Sandwiched between religion and law - EDITORIAL


 

At a time when COVID 19 is threatening to destabilise the country the various ways in which Sri Lanka’s citizens have responded to this pandemic have become topics of much discussion. 
This is a nation where the literacy rate is over 90% (the calculation in 2017 was 92.98%). And when one considers the eagerness of the islanders to educate themselves and compete for slots in state universities it is obvious that Sri Lankans are obsessed with education. 
But the sad part of the story is that this education they receive is not reflected when there is a national call. The majority are Buddhists and the world has been awed whenever there has been a need during catastrophes and similar disasters for the public to contribute. However that spirit to respond to a national call of duty has been sadly missing this time around; when the country is battling a pandemic.


When the country’s authorities asked citizens to remain at home to curb the spreading of the virus a good many were seen grabbing the opportunity to embark on trips. 
Those who returned from abroad recently have been fighting shy to check into state maintained health institutes to be quarantined. The World Health Organization (WHO) has warned that Sri Lanka along with Thailand, India, Indonesia, Malaysia, Bangladesh, Bhutan and Nepal hasn’t done enough to curb the virus before it heads towards a state of community transmission. 
We find it inconvenient to wear the facemasks, use hand sanitizer and avoid crowds. But most Sri Lankans find it quite convenient to be with crowds despite WHO warnings to avoid gatherings comprising more than five people. Recently the chief incumbent of Sri Pada Ven. Bengamuwe Dhammadinna Thera refused to comply with the President’s request to halt the pilgrim season to Adam’s Peak. This stance by the priest is taken at a time when the authorities heading churches and mosques have requested devotees to stay away from such institutes; in most of these religious places of worship routine prayer services have also been suspended.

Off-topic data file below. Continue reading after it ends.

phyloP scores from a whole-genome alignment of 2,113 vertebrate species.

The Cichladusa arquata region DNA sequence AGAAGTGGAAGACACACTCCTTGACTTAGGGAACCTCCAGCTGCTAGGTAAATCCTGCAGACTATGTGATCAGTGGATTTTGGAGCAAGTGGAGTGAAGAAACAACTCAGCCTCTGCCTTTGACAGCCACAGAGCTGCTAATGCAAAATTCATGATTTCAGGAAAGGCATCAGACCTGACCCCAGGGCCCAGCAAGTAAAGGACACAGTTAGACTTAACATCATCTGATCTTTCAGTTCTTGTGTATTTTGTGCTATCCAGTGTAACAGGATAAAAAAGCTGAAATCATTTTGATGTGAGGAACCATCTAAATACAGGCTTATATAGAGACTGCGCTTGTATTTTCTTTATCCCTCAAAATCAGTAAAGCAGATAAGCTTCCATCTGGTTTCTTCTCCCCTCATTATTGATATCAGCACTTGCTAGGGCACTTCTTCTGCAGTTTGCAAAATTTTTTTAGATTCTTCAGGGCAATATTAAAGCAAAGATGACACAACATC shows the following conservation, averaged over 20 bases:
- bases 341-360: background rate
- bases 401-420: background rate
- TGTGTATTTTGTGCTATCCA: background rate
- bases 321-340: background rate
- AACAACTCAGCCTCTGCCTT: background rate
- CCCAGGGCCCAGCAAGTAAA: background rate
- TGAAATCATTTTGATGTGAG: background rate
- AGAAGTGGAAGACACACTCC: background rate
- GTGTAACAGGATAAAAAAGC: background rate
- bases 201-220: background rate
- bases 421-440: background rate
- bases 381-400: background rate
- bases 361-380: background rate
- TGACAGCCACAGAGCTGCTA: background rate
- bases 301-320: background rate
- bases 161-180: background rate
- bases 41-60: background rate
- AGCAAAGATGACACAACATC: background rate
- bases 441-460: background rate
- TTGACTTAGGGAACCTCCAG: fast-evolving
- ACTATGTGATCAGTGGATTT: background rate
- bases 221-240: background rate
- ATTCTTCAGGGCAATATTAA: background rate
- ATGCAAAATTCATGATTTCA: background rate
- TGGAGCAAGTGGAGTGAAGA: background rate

There is clearly a tussle between the law of the nation and religious belief. The Chief incumbent of Adam’s Peak has reasoned that even in the past pilgrims had braved the threats from wild animals and various diseases to summit the mountain. He adds that in the past pilgrims had handed over assets to their loved ones before going on pilgrimage because the return journey was so doubtful. The devotees who scale Adam’s Peak also worship God Sumana Saman; hence there is also space for God belief in the minds of the devotees. The priest has in a roundabout way underscored that devotees don’t wish to see their faith being questioned even at a time of crisis. 
If one asks the question whether people in this country are afraid of the law or God we might get some interesting answers. But sadly a dejected President Gotabaya Rajapaksa has said that though the government imposes restrictions ‘people of this country don’t care about them and move about freely’. Overall there has been many religious programmes carried out throughout the country to bring relief to those affected by this pandemic, but to no avail. 


People of this country went to the extent of making the government impose police curfews in some areas. There are still some returnees from abroad who have not headed the call for quarantine. Some of them are reported to be avoiding detection and staying with friends and relations. 
The Buddhist monks of this country organised a massive Buddhist stanza chanting ceremony at the Temple of the Tooth in Kandy to bless the people of this nation. 
At this time of great concern one can’t blame the people for leaning on the pillar called religion though their focus is mainly on what the medical experts say. Given the developments and mindset in Sri Lanka, this writer recalls a saying which was printed on a car windscreen sticker which read, ‘Have faith in God, but lock your car’.  



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